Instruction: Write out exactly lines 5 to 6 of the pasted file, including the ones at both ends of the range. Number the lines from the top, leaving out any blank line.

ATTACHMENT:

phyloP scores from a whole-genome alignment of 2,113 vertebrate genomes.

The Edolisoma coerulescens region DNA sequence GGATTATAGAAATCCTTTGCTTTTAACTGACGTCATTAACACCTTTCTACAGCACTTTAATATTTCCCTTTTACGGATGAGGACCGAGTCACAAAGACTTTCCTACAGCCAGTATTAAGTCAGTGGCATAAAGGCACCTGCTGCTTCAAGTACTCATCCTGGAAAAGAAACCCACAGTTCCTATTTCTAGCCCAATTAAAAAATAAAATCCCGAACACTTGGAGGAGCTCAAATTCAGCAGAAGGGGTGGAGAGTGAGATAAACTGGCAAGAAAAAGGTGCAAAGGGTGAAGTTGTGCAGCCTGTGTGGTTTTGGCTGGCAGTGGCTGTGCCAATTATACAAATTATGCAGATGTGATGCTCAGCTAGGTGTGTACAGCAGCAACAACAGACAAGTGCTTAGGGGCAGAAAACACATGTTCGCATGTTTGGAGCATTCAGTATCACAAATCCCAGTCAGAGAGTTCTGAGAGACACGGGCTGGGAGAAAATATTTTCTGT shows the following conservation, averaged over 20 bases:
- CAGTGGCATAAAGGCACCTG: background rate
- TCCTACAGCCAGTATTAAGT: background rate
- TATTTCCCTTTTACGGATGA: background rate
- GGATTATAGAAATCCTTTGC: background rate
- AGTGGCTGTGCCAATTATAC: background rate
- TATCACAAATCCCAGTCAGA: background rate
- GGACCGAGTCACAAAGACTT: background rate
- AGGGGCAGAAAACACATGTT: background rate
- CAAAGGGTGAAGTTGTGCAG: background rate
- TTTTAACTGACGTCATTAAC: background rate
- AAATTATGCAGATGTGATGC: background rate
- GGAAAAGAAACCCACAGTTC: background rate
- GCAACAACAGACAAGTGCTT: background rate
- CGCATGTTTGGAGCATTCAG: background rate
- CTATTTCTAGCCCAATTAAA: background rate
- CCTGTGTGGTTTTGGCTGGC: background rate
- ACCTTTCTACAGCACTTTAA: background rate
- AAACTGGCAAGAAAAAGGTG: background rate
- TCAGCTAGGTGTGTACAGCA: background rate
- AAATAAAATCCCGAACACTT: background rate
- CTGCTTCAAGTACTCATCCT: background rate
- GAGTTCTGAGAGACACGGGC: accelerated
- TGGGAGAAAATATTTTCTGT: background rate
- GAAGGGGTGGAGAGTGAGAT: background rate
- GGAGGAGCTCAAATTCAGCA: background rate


- TATTTCCCTTTTACGGATGA: background rate
- GGATTATAGAAATCCTTTGC: background rate